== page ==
|"Grace" Christian School|
I generally disdain fundamentalism, and I must confess this bias openly. It is a framework and a people with whom I feel little kinship, having experienced it firsthand in the realms of education and church in my formative years (and now only when it's unavoidable). I wasn't raised in a fundamentalist (a.k.a. "indy-fundy") home, but we lived down the street, out in the boondocks, from a private school that had a stellar reputation for teaching its kids the good stuff. Academically, this was true; spiritually, not so much. Although grace was in the name, the place hardly exhibited it. Even less so within its ecclesial life (not unlike Hawthorne's seventeenth-century Boston). After a couple of years of attending church there, my folks, thankfully, had had enough (though we stuck around the school for a year or so longer. Not surprisingly, it was the Lutherans that showed us what providing a decidedly Christian education in a healthy way looked like. I think there's some pretty interesting reasons for this, but that's another post.)
On the other hand, Meic Pearse writes in Why the Rest Hates the West: Understanding the Roots of Global Rage that "by their constant, mindlessly inaccurate resort to the 'f-word'—fundamentalism—to describe the upsurge of religious fervor in much of the non-West, Western secularists are employing a boo-word that long ago lost its original meaning and has come to signify 'more-religious-than-I-happen-to-like'—and thus to say more about the speaker than about the persons, things, or phenomena described" (p. 27). For this reason alone, I've pretty much left off using fundamentalism pejoratively, for fear of accusing myself of disdaining others because they're "more-religious-than-I-happen-to-like" and thus hold certain views and act certain ways, so I think, because of that super-religiosity. In other words, giving them such sleight of hand fails to take them seriously (and, incidentally, probably betrays a supercilious pattern in one's life). Recognizing the duty to show others dignity means treating them seriously, at least at first (i.e., giving them the benefit of the doubt).
Okay, so, John Piper called his readers some time ago to give fundamentalism the benefit of the doubt, to "feel a good breeze" from the wasteland (actually, he wrote, somewhat more nicely, "from the fevered landscape of controversy"). I don't remember how I came across this post recently, but I'm just now reading Kevin Bauder's article (warning: .pdf file). Piper pulls out the nuggets from the piece: that the best of the fundamentalism that Bauder knows comes from those who "refused to become giants," who were not trying to create or control empires; who revered the Word of God and delighted in expounding the scriptures; who fought the battles of their day, but did so without losing their gentleness and kindness.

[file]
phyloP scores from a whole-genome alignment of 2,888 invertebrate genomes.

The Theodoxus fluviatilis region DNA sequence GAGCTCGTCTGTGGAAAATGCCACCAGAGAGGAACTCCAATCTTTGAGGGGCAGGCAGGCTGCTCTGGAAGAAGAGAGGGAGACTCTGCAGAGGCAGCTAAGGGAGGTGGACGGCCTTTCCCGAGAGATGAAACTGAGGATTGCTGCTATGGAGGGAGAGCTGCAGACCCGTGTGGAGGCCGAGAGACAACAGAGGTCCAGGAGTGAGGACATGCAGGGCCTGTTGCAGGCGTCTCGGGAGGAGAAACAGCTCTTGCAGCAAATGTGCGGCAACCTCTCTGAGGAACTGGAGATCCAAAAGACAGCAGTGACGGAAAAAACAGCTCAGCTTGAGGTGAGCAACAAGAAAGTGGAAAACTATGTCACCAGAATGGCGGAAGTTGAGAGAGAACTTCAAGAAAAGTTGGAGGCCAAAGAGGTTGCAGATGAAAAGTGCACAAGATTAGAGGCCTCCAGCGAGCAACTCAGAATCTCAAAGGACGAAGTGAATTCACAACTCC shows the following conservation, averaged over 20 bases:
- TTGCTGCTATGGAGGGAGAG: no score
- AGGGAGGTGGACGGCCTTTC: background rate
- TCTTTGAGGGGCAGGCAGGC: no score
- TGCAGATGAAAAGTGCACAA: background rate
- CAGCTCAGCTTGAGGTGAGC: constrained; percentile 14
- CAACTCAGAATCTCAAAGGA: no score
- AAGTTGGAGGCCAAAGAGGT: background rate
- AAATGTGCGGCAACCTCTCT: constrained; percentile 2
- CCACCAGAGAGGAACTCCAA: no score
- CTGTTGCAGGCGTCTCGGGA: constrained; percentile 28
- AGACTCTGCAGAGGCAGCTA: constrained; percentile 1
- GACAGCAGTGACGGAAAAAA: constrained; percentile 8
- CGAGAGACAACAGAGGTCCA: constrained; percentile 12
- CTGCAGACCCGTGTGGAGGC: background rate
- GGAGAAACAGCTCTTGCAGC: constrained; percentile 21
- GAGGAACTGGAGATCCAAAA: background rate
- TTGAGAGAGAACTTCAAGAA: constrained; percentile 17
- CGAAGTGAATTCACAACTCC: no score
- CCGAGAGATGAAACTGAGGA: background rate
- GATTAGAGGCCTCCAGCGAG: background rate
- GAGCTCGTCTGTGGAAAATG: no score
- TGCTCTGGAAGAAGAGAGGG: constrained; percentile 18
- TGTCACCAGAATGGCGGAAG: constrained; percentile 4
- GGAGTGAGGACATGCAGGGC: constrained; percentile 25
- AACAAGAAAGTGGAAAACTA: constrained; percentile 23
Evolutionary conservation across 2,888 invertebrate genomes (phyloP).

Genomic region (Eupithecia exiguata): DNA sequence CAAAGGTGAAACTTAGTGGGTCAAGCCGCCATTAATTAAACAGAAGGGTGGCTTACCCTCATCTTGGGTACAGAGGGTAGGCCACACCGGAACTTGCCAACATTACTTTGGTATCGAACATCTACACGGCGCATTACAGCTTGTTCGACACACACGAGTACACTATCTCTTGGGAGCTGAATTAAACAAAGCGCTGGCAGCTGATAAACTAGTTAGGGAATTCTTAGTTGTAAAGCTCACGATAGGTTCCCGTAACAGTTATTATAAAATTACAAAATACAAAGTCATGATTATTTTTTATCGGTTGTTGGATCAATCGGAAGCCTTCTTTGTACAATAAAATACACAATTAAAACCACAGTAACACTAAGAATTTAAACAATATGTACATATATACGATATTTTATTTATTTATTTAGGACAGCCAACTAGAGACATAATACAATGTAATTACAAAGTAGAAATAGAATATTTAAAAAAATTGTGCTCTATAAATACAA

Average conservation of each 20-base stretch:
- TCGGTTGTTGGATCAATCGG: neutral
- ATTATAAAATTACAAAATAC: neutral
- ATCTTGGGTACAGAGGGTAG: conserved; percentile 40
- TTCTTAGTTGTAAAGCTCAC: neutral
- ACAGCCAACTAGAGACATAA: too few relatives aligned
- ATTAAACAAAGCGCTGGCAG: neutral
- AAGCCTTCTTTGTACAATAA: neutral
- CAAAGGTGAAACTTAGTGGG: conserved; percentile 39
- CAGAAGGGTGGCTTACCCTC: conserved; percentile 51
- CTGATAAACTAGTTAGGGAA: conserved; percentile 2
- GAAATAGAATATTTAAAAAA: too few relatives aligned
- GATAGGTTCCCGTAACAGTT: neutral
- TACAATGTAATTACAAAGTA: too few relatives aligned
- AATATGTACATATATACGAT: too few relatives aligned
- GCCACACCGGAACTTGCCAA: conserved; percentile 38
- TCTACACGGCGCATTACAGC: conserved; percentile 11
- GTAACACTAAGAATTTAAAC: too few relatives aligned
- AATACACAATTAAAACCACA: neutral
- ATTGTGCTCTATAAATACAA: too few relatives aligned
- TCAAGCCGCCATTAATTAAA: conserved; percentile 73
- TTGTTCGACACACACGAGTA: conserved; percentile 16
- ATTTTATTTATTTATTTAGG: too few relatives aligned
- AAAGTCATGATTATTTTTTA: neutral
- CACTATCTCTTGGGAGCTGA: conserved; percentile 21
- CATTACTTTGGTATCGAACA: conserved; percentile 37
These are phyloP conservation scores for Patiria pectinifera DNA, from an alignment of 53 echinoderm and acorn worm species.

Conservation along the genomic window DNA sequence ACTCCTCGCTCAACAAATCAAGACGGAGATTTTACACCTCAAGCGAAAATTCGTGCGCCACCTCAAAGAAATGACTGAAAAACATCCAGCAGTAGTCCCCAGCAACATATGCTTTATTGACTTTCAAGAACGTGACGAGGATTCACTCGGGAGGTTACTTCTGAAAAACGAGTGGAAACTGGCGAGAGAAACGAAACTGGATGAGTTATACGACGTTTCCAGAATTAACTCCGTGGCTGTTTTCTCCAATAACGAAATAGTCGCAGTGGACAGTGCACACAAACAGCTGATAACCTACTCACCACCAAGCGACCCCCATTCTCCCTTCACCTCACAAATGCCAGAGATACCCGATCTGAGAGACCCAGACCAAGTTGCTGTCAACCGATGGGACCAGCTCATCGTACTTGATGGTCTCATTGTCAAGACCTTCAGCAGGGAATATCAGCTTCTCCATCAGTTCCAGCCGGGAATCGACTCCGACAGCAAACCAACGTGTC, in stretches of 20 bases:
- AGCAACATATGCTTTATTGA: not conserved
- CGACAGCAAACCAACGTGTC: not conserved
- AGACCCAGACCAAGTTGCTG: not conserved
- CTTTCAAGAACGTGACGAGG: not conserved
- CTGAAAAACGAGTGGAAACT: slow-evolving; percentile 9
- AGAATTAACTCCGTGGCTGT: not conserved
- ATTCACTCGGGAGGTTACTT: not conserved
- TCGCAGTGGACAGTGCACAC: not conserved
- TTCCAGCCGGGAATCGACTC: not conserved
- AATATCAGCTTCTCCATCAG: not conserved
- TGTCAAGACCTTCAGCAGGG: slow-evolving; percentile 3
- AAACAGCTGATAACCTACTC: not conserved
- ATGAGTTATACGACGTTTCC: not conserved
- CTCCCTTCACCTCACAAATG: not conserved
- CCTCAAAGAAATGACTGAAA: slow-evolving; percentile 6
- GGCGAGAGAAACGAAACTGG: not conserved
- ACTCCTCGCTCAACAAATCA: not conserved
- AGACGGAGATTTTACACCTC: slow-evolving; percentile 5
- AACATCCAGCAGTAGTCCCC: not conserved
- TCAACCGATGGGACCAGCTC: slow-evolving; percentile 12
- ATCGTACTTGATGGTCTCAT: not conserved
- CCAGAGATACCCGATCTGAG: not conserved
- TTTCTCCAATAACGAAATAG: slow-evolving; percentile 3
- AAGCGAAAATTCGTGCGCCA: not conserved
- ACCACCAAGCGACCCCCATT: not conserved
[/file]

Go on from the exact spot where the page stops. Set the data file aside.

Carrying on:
Of course, it goes without saying that being popular has nothing to do with the desire to create one's own kingdom, however small. This is exactly the tendency I've seen and experienced during my tenure among the fundamentalists, and none of them were/are popular, being quite content to play God's unquestioned voicebox among their particular community. Bauder himself notes: "I have been watching this version of fundamentalism [the "hyper" type seen today—his word] for forty years or so. It is filled with demagogues and bullies. I want nothing to do with it" (p. 4). This goes for a good many of those raised in it, and, alas, they've chosen atheism as a higher road—and I don't blame them.
Bauder thinks there's a fundamentalism "worth saving" (p. 2–3). I demur; unless there's a wholesale realignment with the old Princetonians, to my mind, there's little hope of salvaging it. Nevertheless, I totally understand his tenacity. The idea of jumping from the fundamentalist ship and sinking into the vast evangelical sea is probably scarier than being associated with people whose demagoguery is at least easy to spot (yes, I'm biting my lip here).